Pledge About

Elephants

Supporting Washington State's Initiative 1401 to Fight Illegal Wildlife Trade

WildAid is proud to support Initiative 1401, a campaign in Washington state to strengthen penalties on the criminal enterprises that buy and sell products made from endangered species.

While most of WildAid’s media messages to combat the illegal wildlife trade are broadcast overseas, the United States remains one of the world’s largest markets for ivory and other products. 

Some states, such as New York and New Jersey, have enacted laws to crack down on intrastate trade. Other state legislation currently is pending, including California’s AB 96 (also endorsed by WildAid), which would close longstanding loopholes that have allowed illegal ivory sales to flourish. 

Continue reading ...

Wildlife Groups Urge Japanese PM to Halt Ivory Trade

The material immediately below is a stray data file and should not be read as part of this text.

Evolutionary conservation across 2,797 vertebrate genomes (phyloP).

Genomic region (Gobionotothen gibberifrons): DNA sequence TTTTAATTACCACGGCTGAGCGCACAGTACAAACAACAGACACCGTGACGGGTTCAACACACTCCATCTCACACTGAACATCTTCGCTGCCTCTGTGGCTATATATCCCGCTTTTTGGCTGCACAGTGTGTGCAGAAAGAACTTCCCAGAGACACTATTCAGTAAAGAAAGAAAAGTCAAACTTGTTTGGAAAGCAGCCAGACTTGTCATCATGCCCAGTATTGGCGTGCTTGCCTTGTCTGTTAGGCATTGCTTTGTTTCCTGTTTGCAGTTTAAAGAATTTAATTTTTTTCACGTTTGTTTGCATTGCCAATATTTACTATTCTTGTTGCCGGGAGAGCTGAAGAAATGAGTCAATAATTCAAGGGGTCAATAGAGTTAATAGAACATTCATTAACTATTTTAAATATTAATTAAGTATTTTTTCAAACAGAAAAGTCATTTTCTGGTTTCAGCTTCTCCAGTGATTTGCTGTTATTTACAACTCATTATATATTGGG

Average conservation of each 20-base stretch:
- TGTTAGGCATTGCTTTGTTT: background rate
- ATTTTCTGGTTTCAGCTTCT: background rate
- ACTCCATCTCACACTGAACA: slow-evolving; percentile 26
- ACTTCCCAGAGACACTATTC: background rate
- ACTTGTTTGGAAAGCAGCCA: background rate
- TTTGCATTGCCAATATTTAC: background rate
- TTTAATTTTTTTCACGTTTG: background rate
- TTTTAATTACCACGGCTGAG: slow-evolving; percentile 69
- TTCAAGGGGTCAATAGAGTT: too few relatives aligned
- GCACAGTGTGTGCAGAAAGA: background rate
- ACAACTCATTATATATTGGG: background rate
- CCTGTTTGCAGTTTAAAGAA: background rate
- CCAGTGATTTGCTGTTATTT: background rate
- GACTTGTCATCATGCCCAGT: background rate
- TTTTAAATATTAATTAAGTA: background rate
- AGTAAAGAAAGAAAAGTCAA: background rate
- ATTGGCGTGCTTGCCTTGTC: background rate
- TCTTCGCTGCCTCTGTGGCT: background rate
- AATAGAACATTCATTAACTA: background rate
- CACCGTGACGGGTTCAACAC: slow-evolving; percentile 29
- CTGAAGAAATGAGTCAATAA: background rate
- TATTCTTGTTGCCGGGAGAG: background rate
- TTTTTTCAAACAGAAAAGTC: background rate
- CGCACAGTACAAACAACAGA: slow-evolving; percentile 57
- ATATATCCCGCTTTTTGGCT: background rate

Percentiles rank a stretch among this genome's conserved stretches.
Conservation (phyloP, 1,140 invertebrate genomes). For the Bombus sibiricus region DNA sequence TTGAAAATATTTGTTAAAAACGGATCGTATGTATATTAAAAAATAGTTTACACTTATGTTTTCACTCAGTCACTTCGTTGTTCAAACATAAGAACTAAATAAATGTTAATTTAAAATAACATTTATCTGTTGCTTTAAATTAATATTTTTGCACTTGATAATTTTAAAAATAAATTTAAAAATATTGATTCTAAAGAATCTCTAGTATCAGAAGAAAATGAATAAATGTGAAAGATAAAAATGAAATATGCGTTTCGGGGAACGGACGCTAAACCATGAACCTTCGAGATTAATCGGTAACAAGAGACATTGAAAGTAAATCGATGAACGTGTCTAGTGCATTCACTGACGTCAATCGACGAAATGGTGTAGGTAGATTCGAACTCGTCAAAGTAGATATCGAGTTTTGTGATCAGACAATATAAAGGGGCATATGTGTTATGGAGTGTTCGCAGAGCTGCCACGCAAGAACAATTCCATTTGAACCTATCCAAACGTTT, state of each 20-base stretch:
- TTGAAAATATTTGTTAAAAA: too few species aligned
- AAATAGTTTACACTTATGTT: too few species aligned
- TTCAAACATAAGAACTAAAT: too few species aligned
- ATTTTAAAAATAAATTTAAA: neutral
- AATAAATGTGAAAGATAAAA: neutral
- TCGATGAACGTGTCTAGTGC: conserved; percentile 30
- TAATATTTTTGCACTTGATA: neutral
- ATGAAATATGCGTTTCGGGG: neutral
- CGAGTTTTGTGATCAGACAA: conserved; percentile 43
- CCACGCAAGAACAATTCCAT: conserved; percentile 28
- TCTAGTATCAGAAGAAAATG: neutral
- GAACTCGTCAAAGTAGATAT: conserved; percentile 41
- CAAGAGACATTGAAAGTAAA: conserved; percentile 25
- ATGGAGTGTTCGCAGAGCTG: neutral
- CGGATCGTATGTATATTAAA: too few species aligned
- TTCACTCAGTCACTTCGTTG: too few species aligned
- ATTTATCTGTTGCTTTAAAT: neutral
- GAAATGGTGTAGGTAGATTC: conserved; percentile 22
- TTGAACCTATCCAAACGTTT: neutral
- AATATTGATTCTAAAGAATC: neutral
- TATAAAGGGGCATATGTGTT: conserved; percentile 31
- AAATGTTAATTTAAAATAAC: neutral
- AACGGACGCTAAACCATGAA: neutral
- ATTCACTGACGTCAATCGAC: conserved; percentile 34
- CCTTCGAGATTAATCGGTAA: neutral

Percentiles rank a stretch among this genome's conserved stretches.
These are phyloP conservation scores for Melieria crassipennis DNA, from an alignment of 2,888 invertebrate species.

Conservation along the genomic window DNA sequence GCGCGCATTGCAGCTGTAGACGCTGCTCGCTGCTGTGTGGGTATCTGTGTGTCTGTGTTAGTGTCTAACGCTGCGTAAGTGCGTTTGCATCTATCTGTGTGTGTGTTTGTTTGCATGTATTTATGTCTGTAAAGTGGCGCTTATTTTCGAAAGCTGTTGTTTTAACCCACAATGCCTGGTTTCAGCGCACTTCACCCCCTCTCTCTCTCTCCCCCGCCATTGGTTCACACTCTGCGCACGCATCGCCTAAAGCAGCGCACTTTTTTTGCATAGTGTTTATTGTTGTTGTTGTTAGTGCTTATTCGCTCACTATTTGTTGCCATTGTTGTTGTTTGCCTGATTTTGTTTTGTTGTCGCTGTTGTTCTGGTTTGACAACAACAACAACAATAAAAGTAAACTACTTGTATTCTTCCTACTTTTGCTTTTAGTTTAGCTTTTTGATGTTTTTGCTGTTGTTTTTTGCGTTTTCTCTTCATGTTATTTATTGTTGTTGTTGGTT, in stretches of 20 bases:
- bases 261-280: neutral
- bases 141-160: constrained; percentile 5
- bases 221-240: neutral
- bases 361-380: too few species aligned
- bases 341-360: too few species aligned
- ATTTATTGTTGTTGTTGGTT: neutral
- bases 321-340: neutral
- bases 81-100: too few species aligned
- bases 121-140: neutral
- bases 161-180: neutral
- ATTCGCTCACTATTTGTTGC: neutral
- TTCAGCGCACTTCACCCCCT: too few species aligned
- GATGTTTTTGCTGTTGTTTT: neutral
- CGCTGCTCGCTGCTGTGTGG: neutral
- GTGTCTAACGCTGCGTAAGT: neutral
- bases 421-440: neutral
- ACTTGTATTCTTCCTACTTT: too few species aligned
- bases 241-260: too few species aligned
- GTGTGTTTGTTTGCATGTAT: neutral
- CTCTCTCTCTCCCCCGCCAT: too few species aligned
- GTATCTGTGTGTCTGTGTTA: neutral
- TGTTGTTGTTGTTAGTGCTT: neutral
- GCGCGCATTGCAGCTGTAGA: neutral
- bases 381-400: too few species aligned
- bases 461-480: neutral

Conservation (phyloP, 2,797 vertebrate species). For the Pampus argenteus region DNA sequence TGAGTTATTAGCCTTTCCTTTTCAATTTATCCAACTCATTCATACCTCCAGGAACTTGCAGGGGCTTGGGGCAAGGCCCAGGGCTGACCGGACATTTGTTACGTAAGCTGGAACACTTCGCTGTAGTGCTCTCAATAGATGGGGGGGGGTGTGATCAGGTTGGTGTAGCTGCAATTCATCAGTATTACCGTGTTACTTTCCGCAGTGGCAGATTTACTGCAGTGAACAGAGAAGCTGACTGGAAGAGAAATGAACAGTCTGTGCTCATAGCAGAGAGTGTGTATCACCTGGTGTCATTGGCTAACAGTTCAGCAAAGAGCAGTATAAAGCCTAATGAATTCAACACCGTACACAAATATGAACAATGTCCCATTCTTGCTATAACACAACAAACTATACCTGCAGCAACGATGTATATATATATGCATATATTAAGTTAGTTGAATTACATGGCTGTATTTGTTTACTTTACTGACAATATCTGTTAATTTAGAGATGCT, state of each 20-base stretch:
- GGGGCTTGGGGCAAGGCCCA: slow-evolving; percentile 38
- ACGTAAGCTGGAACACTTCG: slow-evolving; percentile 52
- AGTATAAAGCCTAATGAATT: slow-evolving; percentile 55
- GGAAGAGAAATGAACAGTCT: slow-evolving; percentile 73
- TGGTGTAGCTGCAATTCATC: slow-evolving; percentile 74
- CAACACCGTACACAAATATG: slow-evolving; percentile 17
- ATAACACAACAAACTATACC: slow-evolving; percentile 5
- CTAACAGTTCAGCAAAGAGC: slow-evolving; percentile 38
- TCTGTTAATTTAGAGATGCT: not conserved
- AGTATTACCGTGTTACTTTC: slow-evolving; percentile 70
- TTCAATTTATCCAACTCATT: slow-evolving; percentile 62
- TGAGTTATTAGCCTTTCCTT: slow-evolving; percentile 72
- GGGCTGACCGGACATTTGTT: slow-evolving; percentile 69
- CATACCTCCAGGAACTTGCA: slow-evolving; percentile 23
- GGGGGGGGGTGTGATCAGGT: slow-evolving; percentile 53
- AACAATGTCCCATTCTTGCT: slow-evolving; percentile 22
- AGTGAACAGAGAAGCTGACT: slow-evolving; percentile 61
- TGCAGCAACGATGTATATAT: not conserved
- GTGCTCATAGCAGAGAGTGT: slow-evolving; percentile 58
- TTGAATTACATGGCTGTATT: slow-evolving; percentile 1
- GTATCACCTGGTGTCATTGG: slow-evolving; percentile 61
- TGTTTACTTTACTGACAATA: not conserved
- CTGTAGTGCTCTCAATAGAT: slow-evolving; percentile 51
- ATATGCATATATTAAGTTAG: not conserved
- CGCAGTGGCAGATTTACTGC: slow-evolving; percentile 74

A walk in the setting sun, photo by Poulomee Basu

With Japan Prime Minister Shinzo Abe visiting the US this week for White House talks on the Trans-Pacific Partnership as well as other meetings and events around the country, WildAid has joined a global coalition of conservation groups in calling on the Japanese PM to ban the domestic elephant ivory trade.

Japan has faced criticism in recent years for weak controls over the trade and a proliferation of online sales, with evidence of illegal ivory laundered into the legal domestic market. “Demand for ivory from Japan continues to drive ivory poaching in Africa, and the government must do much more to reduce it," WildAid CEO Peter Knights said. "When the buying stops, the killing can too."